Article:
PORT ANGELES — Clallam County Prosecuting Attorney Mark Nichols has been sued by an office manager who claims that she was sexually harassed for two years.
Tina Hendrickson filed a complaint and demand for jury trial June 1 in U.S. District Court for the Western District of Washington in Tacoma.
In her lawsuit, Hendrickson said she was denied a raise because she had rejected Nichols’ “romantic and sexual overtures” between April 2015 and April 2017.
Nichols said he had not seen the complaint when reached by phone Wednesday. He could not be reached for comment Thursday.
Clallam County Human Resources Director Rich Sill issued a prepared statement Thursday, saying the county hired an independent investigator when the allegations surfaced in early April.
Hendrickson was placed on paid administrative leave during the investigation, which resulted in a report in late May, Sill said.
“The investigator determined that Mr. Nichols’ conduct that was substantiated did not constitute harassment or retaliation under the county’s policy,” Sill said.
“The allegations in Ms. Hendrickson’s complaint are inconsistent with the information she provided to the investigator.”
Nichols was served with the lawsuit at 1:28 p.m. Wednesday, according to the declaration of service.
The six-page complaint was filed by Gig Harbor attorney Terry Venneberg.
In it, Hendrickson alleges that Nichols engaged in sexually harassing conduct and is seeking unspecified damages.
Nichols was elected prosecuting attorney in November 2014. Hendrickson became office manager later that month.
The two had worked together when Nichols was chief deputy in the prosecuting attorney’s office.
“Upon learning of difficulties that plaintiff Hendrickson was having in her marriage, defendant Nichols started spending considerable time — from three to six hours per day — in plaintiff Hendrickson’s office,” the complaint says.
“During this time in plaintiff Hendrickson’s office, defendant Nichols made romantic and sexual overtures towards plaintiff Hendrickson, regularly telling plaintiff Hendrickson that he was deeply in love with her, that he fantasized about her sexually, that he and his family were wealthy, and that he could take care of her and her children.”
The frequency and intensity of Nichols’ sexually harassing conduct varied over two years, according to the complaint, “making plaintiff Hendrickson believe on numerous occasions that her rejection of those overtures had been effective, only to have defendant Nichols renew those overtures again.”
“In January 2017, after plaintiff Hendrickson had made clear on repeated occasions to defendant Nichols that she was not interested in pursuing a romantic or sexual relationship with him, and that his romantic and sexual overtures were unwelcome, defendant Nichols decided that plaintiff Hendrickson should not receive a raise in her pay, while the other managers in the Prosecuting Attorney’s Office were given raises in their pay,” the lawsuit said.
“The failure to grant plaintiff Hendrickson a raise in her pay was part of the effort by defendant Nichols to pressure plaintiff Hendrickson to become romantically or sexually involved with him.”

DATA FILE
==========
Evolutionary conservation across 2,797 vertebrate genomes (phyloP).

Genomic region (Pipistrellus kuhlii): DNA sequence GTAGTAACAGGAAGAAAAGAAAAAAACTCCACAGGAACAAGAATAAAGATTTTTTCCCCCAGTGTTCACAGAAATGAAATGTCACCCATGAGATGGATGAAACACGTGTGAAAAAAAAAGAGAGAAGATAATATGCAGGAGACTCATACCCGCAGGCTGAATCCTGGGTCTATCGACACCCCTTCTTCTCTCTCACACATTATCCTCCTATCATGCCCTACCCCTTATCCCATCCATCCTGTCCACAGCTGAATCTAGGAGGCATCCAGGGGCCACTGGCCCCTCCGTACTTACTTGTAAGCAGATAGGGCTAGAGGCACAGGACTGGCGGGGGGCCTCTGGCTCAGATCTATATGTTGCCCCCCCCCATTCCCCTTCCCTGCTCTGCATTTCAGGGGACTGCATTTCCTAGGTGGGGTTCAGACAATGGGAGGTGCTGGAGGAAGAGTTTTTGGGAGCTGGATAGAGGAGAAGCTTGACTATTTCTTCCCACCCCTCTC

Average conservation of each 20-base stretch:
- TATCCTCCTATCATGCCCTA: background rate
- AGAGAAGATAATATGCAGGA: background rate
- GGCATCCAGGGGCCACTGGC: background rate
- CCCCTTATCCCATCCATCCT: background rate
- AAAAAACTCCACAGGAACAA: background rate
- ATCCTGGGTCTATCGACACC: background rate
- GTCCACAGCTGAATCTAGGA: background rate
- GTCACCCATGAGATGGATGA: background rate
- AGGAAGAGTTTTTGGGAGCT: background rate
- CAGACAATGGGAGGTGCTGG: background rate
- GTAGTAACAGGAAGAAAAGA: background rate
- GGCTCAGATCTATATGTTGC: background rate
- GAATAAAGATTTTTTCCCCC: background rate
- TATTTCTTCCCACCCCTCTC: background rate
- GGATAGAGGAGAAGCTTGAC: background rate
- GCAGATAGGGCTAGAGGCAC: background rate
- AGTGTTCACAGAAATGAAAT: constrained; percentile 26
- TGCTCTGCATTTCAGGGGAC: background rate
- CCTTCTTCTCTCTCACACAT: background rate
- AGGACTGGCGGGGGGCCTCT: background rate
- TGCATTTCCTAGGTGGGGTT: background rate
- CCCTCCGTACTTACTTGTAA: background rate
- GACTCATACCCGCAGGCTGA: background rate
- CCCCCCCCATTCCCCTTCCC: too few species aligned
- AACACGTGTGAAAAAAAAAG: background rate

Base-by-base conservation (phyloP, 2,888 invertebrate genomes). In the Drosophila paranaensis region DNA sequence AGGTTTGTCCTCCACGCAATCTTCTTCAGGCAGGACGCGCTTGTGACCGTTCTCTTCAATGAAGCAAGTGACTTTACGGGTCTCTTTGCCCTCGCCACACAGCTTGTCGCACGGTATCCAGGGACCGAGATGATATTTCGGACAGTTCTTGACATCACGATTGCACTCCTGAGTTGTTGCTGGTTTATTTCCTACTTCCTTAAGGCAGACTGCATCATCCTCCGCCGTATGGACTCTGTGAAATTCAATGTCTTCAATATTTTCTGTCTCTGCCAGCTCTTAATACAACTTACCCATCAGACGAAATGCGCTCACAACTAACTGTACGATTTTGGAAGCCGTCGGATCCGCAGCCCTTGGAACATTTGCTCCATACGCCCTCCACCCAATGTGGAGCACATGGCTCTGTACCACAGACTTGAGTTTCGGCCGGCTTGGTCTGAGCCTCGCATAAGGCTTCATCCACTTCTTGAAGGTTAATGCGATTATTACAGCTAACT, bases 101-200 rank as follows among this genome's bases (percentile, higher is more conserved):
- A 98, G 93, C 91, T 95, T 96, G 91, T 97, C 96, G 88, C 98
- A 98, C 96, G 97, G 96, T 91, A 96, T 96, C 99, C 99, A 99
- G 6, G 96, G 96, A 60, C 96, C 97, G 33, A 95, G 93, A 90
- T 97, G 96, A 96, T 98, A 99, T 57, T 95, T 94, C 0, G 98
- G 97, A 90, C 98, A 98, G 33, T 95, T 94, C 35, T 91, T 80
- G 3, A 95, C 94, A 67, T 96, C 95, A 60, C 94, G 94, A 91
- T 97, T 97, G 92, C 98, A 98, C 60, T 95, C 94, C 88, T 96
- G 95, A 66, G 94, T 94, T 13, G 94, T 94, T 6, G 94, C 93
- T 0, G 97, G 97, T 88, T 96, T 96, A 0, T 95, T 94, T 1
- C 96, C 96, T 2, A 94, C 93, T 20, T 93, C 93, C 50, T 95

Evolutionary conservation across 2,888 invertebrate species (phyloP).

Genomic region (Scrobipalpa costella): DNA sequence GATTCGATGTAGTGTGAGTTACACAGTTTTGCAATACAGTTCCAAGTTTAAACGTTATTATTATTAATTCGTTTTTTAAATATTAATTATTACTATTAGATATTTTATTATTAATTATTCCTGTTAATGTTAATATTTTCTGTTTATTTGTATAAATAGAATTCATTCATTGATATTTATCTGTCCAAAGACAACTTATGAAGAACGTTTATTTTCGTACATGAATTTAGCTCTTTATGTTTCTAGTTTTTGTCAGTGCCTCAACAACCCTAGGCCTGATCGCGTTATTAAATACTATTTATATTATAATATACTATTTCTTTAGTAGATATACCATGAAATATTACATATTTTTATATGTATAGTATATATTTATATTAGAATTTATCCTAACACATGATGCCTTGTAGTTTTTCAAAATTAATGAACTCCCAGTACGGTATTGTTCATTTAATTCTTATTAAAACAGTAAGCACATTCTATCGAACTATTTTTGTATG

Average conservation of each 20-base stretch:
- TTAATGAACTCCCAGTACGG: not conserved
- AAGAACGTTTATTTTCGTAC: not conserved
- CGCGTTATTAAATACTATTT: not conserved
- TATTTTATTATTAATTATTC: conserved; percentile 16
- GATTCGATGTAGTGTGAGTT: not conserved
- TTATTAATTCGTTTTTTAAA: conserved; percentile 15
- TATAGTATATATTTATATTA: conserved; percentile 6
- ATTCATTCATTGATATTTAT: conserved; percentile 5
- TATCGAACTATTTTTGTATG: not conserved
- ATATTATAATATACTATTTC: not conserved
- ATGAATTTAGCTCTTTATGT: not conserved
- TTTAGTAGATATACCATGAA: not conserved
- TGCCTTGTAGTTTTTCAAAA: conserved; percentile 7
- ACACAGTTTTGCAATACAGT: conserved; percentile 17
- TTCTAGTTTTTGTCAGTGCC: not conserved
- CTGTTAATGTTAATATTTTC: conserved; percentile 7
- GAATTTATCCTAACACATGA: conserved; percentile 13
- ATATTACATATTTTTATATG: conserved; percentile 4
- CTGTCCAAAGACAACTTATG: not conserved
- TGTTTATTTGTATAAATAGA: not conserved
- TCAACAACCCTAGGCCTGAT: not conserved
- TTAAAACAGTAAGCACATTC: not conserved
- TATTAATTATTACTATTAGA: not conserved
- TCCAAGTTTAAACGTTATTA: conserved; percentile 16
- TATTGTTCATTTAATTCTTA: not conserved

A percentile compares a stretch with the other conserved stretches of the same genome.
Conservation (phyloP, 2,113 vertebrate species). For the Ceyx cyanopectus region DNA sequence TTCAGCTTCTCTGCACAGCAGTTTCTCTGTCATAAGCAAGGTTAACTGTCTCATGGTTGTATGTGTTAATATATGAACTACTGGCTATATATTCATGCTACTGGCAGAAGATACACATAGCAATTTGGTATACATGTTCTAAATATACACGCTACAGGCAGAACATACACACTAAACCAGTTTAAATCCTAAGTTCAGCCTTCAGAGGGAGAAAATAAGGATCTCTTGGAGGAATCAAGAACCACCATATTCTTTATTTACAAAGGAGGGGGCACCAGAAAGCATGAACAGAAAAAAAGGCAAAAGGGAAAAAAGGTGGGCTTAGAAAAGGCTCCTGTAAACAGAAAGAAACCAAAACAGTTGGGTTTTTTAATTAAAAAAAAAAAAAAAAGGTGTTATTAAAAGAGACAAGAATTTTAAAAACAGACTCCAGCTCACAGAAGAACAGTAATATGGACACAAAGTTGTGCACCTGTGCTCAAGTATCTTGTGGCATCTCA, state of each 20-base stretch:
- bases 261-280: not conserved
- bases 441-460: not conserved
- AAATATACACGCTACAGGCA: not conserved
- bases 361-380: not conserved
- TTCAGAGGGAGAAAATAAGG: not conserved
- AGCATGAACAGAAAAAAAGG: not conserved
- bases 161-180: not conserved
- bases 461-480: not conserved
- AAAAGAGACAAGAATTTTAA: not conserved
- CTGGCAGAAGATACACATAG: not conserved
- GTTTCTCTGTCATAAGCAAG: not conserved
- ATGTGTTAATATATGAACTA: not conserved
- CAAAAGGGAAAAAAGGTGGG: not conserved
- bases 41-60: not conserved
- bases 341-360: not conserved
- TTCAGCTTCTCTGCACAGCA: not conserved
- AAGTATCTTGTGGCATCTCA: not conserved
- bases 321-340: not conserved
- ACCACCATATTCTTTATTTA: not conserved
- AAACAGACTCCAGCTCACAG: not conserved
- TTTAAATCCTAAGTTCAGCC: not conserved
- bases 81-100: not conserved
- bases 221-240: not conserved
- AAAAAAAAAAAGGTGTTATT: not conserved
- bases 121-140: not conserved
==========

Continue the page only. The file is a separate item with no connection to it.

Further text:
Hendrickson submitted a complaint about Nichols’ alleged misconduct to the Clallam County Human Resources department in April.
She alleged that the county “failed to take appropriate remedial action” and placed her on indefinite unpaid leave for not returning to work, where she would “continue to be exposed to contact with defendant Nichols.”
Sill said Hendrickson was placed on paid administrative leave pending the investigation so that she would not have to work with Nichols.
“The investigator found there was a long-standing friendship between Ms. Hendrickson and Mr. Nichols that predated her employment, that not all the conduct she alleged was substantiated, and that Ms. Hendrickson never informed Mr. Nichols his conduct made her uncomfortable or asked him to stop,” Sill said.
During the investigation, Hendrickson said she would be comfortable working with Nichols professionally and said she wanted to return to her job as office manager, according to Sill’s statement.
“She agreed it made sense to restructure her reporting relationship so that another manager would directly supervise her,” Sill said.
“With the full cooperation and support of Mr. Nichols, the county arranged for her to report to one of the deputy prosecuting attorneys, a change Ms. Hendrickson indicated was acceptable.”
Sill said the county took other steps to ensure that Hendrickson would not be subject to unnecessary contact from Nichols and had “expressed its willingness to consider any other proposals she might offer regarding how to structure her work situation.”
“Despite those actions, and without identifying any additional steps she believes are necessary, Ms. Hendrickson has thus far refused the county’s invitation to return to work,” Sill said.
“The county is disappointed in Ms. Hendrickson’s decision to pursue litigation without pursuing the avenues available to her to address any ongoing concerns she may have.”
Nichols has three weeks to respond to Hendrickson’s lawsuit in court.
Nichols, a Seattle native and longtime Clallam County resident, was appointed chief civil deputy prosecuting attorney in 2006.
In 2012, Clallam County paid a $1.6 million settlement to resolve an age and disability discrimination lawsuit that four former employees filed against Nichols and former Prosecuting Attorney Deborah Kelly.
The 2009 lawsuit alleged that Nichols and others in the office treated the plaintiffs and other women in a “hostile, demeaning and condescending manner.”
Nichols and Kelly denied any wrongdoing.
An insurance pool paid $1.5 million of the 2012 settlement. The county covered the remaining $100,000.
Reporter Rob Ollikainen can be reached at 360-452-2345, ext. 56450, or at email@example.com.